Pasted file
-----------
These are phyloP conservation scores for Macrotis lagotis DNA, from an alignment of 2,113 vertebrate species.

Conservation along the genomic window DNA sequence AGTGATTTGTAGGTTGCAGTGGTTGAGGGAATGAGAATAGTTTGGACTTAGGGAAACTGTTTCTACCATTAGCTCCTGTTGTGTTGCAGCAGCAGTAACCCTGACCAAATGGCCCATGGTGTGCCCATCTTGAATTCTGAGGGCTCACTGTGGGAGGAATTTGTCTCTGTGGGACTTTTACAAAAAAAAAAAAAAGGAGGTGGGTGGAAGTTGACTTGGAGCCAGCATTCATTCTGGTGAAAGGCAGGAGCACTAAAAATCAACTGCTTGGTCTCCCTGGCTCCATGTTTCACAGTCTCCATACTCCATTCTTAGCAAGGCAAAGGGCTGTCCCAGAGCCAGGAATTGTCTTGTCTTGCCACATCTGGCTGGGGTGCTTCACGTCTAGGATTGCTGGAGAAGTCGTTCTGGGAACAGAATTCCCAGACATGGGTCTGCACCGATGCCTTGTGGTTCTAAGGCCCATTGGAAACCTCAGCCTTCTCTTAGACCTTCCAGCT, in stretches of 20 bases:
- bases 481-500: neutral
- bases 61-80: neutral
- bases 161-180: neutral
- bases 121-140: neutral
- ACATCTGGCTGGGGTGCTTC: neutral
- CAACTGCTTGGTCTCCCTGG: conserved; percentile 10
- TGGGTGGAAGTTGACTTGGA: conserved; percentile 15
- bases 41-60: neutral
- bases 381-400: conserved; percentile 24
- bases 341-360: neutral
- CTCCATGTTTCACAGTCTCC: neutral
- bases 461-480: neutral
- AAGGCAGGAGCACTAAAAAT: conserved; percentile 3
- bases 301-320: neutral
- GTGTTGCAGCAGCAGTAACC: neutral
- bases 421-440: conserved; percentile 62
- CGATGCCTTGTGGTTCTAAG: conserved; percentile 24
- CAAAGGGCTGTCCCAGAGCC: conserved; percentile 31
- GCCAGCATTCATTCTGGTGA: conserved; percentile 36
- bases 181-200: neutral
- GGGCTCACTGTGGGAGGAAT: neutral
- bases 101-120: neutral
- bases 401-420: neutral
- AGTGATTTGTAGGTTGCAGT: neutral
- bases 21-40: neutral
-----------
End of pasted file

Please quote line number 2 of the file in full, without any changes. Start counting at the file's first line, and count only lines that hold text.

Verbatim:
Conservation along the genomic window DNA sequence AGTGATTTGTAGGTTGCAGTGGTTGAGGGAATGAGAATAGTTTGGACTTAGGGAAACTGTTTCTACCATTAGCTCCTGTTGTGTTGCAGCAGCAGTAACCCTGACCAAATGGCCCATGGTGTGCCCATCTTGAATTCTGAGGGCTCACTGTGGGAGGAATTTGTCTCTGTGGGACTTTTACAAAAAAAAAAAAAAGGAGGTGGGTGGAAGTTGACTTGGAGCCAGCATTCATTCTGGTGAAAGGCAGGAGCACTAAAAATCAACTGCTTGGTCTCCCTGGCTCCATGTTTCACAGTCTCCATACTCCATTCTTAGCAAGGCAAAGGGCTGTCCCAGAGCCAGGAATTGTCTTGTCTTGCCACATCTGGCTGGGGTGCTTCACGTCTAGGATTGCTGGAGAAGTCGTTCTGGGAACAGAATTCCCAGACATGGGTCTGCACCGATGCCTTGTGGTTCTAAGGCCCATTGGAAACCTCAGCCTTCTCTTAGACCTTCCAGCT, in stretches of 20 bases: